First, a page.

Copyright © Malcolm Fare 2005-2025

Alongside a large portrait by W Howard Robinson of Captain Alfred Hutton, first President of the AFA, is a mannequin dressed like Hutton in a fine herringbone pattern jacket and holding an epee and mask. Another mannequin is dressed in the black silk jacket and skirt worn by a lady foilist depicted in a 1920s painting entitled The Fencer by Isaac Cohen. A self-portrait by Edgar Seligman demonstrates that the only man to win the British championship at all three weapons twice was also a talented artist. Other 20th century illustrations include a simple but elegant woodcut of two lady foilists of the 1930s, an impressionist oil painting of the Martini epee international and a dramatic photograph of the 1988 Olympic epee final.

Capt. Alfred Hutton, 1910

Black silk jacket and skirt, c. 1920

Up to the second world war fencing weapons continued to be made in a wide variety of styles and among those on display are examples of the first demountable sabre produced around 1910, an Italian epee dated 1915 inscribed as a gift from the great fencing master Agesilao Greco, polished nickel-plated examples of all three weapons from the 1930s, epees with triple points and with blades repaired with lead sheet, an early electric epee with a quadruple-point tip and a Russian glassfibre foil with plastic hilt – the lightest fencing weapon ever produced.

Italian bone-handled foils, c. 1915

French presentation epees, c. 1920

English chrome-plated sabres, c. 1930

French Gardere-handled foil, 1932

Russian glassfibre foil, c. 1960

French fencing dummy c. 1900

Other curiosities include a French fencing dummy with a flap in the chest that lifts to reveal a red cardboard heart, which makes a target when swung like a pendulum; one of the first six electric boxes made in Britain, still in working order after 50 years, donated by its inventor Dr Ron Parfitt; and a Wilkinson sabre mould from the 1950s together with a sabre blade blank, donated by Prof. John Sanders.

The earliest trophy in the museum is a silver pendant awarded to a pupil of the Glasgow Academy in 1856. A collection of medals won by Charles Newton-Robinson, who first made epee fencing popular in England, includes a silver gilt plaque presented to members of the British team at the international epee tournament of 1904 in Paris, his participation medal at the 1906 Olympic Games and a commemorative gold medal for the 1908 London Olympics.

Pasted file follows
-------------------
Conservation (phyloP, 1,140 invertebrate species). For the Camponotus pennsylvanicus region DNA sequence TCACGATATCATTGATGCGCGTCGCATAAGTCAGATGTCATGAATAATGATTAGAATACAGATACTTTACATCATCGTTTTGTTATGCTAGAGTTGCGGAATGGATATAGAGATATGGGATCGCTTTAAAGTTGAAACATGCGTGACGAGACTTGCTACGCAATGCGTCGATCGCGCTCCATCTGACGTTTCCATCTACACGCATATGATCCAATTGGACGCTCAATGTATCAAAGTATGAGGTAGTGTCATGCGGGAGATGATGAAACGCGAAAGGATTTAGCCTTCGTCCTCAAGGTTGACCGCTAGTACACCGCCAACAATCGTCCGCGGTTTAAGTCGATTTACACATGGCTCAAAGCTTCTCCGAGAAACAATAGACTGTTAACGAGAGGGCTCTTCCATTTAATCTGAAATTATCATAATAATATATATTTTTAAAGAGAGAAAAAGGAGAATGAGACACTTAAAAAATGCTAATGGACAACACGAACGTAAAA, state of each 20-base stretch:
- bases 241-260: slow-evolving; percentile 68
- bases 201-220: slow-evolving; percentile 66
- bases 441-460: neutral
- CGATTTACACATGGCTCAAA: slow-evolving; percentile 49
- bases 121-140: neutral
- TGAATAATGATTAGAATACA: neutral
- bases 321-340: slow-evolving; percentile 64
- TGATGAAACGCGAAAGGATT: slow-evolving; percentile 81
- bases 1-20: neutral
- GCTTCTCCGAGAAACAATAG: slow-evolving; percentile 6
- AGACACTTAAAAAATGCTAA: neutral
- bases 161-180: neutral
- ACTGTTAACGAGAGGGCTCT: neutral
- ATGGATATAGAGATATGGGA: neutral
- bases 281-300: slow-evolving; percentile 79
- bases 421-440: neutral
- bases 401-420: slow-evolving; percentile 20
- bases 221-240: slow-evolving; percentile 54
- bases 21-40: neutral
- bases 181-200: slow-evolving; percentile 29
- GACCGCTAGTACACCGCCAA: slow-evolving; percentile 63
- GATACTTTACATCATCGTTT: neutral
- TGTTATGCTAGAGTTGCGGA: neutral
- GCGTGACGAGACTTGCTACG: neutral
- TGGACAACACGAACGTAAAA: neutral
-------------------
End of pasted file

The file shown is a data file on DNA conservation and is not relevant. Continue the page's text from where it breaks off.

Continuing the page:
Other trophies on display include an Edwardian brooch in the form of a pair of silver foils crossed on a garland of leaves; a silver watch-chain fob prize won in 1906 by Sir Haviland Le Mesurier; an Oxford & Cambridge Boxing & Fencing Competition silver medal dated 1911; an Art Deco bronze medal presented in 1925, and a miniature silver epee on a stand awarded to Sergeant L V Clarke for winning the Royal Tournament epee competition in 1935.

Scottish silver medal, 1856

Silver prize, 1906

Savage Shield epee team silver medal, 1909

1925 Art Deco bronze medal

English silver brooch,1902

French silver plaque, c. 1900

French bronze plaque, c. 1900
Rasumny 1905 Silver Medal
French silver medal, 1905

French bronze medal, Orpheus, 1904

French bronze plaque, 1904

Olympic participation medal, 1906

Olympic commemorative gold medal, 1908

Among the numerous examples of fencing ephemera that can be seen is a lavish 12-page illustrated brochure produced for Mrs Robert W Doyne’s At Home on January 13, 1902. This was billed as a display between ladies and gentlemen to encourage fencing among women. A special train was arranged from Paddington to Oxford with reduced fares available on presentation of Mr Doyne’s visiting card.



Although the Olympic Games of 1908 only featured epee and sabre, a programme shows that a special foil display was arranged between pairs of fencers from 11 countries, including UK foil champions John Jenkinson and Robert Montgomerie. Four years later a post-Olympic programme published in Sweden included photographs of the British team at all three weapons.

Another programme for an international fencing display at Salle Bertrand in 1931 carries the signatures of the leading fencers of the day, among them Gwen Neligan, Muriel Freeman, Archie Corble, P G Doyne, Roger Crosnier, Emrys Lloyd, Leon Bertrand, Lieut-Col Ridley Martin, Gordon Pilbrow and Sir Oswald Mosley, MP.



In the first decade of the 20th century postcards became popular and, in the form of Edwardian pin-ups, female fencers were soon depicted on them. The collection includes two sets of French postcards illustrating a quarrel between two women, followed by a duel with epees in which the protagonists strip to the waist and are then reconciled after one of them is slightly wounded. Of the many cards showing fencing in the army, two particularly impressive examples show a bout on a narrow beam about 6 m above the ground.

US & French pin-ups

From a set of 16

Fencing on a beam, 1904
British champions who were portrayed on postcards and cigarette cards include Edgar Seligman, Stenson Cooke, Archie Corble, Gladys Davis and Ian Campbell-Gray. Olympic gold medallist Gillian Sheen is shown on a stamp from the Dominican Republic.